Despite several calls for diversification away from the energy sector, there are practical realities which need to be addressed. Diversification takes time and is a long and trying process. India, for example, did not set out to take advantage of the information technology revolution when it came in the mid-‘90s.

India took a policy decision on independence to prioritise the teaching of mathematics and sciences. And so a direction was set. Some 45 years later, when the Internet revolution arrived and made outsourcing of IT both possible and profitable, India had a receptive business community with the necessary savvy, and an abundant, adequately trained natural resource (people) at the right scale to take advantage of the opportunity.

This explanation is an oversimplification, but it does illustrate the timeframe that it takes for policy decisions to take effect. It is not short-term and to make an impact on the world scene requires scale.

Trinidad and Tobago is small and its gas reserves account for less than 1 percent of the world’s reserves. The country used its oil windfall in the mid-’70s to invest and develop uses for natural gas, first by developing a petrochemical capacity for downstream processing, then in the mid-1990s the country changed its policy direction and moved upstream by developing LNG capacity. We had the advantage of entering the market early in its development and taking advantage of the early gains.

World conditions have changed. The relatively high prices enjoyed during the past 10 years have now disappeared. World demand has fallen and the market is now faced with an oversupply. Furthermore, the USA is not only self-sufficient, but it is now in a position to export to add to the world’s oversupply. Worse yet, Iran will soon be in a position to export. In our own case, we are faced with declining production and not enough gas to meet the installed gas demand, far less start any new project.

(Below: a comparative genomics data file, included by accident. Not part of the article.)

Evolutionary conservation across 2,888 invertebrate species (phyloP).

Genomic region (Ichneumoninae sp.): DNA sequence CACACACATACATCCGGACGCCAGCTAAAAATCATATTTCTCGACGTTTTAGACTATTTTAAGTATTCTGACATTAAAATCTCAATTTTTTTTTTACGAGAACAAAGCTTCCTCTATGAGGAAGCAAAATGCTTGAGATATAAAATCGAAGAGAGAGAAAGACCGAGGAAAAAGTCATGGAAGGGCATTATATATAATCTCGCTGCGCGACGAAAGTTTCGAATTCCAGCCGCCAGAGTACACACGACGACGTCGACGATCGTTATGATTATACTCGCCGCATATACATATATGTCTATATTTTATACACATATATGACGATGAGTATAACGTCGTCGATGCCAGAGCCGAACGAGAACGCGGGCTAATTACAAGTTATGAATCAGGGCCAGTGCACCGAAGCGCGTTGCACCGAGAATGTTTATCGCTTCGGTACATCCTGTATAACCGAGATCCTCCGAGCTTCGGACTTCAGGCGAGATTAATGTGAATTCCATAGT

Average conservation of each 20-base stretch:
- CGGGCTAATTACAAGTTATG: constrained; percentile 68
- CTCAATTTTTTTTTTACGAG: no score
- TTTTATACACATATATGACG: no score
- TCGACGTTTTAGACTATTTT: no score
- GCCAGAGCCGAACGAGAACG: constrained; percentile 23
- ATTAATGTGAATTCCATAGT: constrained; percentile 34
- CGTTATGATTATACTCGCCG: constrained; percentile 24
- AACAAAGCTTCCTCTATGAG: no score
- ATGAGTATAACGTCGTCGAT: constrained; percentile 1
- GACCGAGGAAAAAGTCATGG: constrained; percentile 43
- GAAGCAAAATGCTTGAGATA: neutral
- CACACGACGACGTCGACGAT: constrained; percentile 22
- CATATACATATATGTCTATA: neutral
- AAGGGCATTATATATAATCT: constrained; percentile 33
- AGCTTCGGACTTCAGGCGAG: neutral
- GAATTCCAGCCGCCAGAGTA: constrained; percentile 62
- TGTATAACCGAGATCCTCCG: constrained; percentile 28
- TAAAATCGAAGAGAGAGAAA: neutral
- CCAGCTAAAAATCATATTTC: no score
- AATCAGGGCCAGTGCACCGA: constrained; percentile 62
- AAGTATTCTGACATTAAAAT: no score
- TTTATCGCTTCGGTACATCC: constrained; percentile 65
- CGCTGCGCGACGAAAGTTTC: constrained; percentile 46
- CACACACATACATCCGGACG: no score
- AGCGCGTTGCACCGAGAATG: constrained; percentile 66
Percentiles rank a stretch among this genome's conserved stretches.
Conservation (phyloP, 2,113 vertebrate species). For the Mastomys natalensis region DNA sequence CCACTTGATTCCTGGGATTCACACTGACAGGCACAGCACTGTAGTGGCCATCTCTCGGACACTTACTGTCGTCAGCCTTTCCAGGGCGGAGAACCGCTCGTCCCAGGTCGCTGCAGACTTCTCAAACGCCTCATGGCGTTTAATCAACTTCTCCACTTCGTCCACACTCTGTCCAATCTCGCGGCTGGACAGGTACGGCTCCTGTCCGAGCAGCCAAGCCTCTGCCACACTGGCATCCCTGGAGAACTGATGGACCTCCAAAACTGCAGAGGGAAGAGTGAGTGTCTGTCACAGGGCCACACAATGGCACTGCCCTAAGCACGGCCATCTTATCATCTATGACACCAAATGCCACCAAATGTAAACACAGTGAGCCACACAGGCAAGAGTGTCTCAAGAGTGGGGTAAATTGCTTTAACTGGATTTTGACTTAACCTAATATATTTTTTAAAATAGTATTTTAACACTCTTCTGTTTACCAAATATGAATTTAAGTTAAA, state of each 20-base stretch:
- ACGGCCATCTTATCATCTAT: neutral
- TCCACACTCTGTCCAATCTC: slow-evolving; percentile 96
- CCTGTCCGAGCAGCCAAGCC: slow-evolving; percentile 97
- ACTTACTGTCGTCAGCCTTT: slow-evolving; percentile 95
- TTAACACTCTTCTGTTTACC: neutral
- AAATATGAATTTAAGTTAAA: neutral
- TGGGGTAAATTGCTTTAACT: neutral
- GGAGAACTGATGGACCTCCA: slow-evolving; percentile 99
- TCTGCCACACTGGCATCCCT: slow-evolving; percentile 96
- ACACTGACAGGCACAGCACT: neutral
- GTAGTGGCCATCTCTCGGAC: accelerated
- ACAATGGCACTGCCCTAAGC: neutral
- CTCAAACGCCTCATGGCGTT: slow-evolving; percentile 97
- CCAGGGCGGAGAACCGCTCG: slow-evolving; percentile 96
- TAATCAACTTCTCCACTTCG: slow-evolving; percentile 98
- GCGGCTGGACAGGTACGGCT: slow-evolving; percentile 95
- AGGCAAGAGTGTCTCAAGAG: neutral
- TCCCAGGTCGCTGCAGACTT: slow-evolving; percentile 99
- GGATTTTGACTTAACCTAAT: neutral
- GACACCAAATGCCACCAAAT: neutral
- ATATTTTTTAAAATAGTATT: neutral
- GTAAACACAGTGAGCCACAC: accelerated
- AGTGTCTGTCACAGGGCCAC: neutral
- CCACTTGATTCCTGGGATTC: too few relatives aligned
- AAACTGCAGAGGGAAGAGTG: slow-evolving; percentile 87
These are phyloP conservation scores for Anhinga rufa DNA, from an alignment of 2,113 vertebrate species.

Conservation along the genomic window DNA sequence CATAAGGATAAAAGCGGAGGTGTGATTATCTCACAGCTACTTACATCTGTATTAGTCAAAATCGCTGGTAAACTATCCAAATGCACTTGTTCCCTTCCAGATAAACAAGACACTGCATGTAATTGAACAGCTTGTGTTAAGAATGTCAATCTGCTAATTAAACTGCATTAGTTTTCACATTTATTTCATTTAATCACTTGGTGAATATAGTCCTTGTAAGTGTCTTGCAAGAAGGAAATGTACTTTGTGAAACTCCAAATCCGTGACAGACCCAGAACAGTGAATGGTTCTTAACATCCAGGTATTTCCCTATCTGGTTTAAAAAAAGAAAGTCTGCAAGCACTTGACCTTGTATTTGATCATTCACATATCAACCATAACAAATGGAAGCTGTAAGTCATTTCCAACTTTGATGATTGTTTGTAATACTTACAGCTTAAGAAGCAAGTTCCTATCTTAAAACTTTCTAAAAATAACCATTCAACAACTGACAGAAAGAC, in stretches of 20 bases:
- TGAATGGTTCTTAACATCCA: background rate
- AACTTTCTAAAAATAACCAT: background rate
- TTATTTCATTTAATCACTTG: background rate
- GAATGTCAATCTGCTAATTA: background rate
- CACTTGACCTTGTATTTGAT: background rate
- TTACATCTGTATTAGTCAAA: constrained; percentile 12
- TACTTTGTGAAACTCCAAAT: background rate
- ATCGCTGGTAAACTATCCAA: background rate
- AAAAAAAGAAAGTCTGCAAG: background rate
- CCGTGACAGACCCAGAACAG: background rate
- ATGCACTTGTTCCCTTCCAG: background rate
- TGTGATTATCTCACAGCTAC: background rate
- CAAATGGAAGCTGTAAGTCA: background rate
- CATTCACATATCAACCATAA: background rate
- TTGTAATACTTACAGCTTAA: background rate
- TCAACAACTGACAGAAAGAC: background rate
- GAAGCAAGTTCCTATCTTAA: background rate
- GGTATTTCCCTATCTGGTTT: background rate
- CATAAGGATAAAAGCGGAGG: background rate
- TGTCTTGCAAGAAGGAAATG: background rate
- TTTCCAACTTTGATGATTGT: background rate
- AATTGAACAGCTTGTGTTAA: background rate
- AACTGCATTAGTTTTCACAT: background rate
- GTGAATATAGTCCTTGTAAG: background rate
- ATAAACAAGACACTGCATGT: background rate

Faced with these conditions, we have only two priorities: first, to explore with a view toward increasing production; second, in the short run, to find a supply source that can ease the domestic undersupply. It sounds easy. Good news appeared this week in the form of Venezuela and the Loran/Manatee field. But there are several political, diplomatic and business hurdles to cross to make this a reality in the near term.

First, legislative elections are due in Venezuela in the next three months, and it is expected that the opposition will make considerable inroads. What if the administration loses its current freedom? Was an agreement signed this week? Where is the official communique? Second, Venezuela is in the middle of an expensive commercial battle in the U.S. courts, where it faces seizure of commercial assets in the United States (CITGO) in compensation for its expropriation of U.S. commercial interests.

This raises many difficult issues on the diplomatic front, not including the Guyana/Venezuela border dispute. Third, a U.S. energy major has commercial rights to the Loran-Manatee field; is it in the picture, and is it in agreement with this new Venezuelan initiative? If not, what is the economic and diplomatic fallout from pursuing this approach?

These are only the preliminary questions. There are deeper, more intractable issues which we must face from a policy perspective. After 100-plus years in the energy sector, what are our country’s strengths and capabilities? The majority of our investment expenditures have been undertaken through foreign direct investment, with technology that we did not own. Capital has to be repaid with interest and dividends, and technology must be licensed. With the exception of CLICO, no domestic firm has invested deeply in the energy sector.

Where are our centres of excellence with the capabilities to operate in the energy sector at an internationally competitive level? These are robust policy issues, the answers to which are the key to sustainable development. As in the case of India, they cannot be solved in five years. But we must start.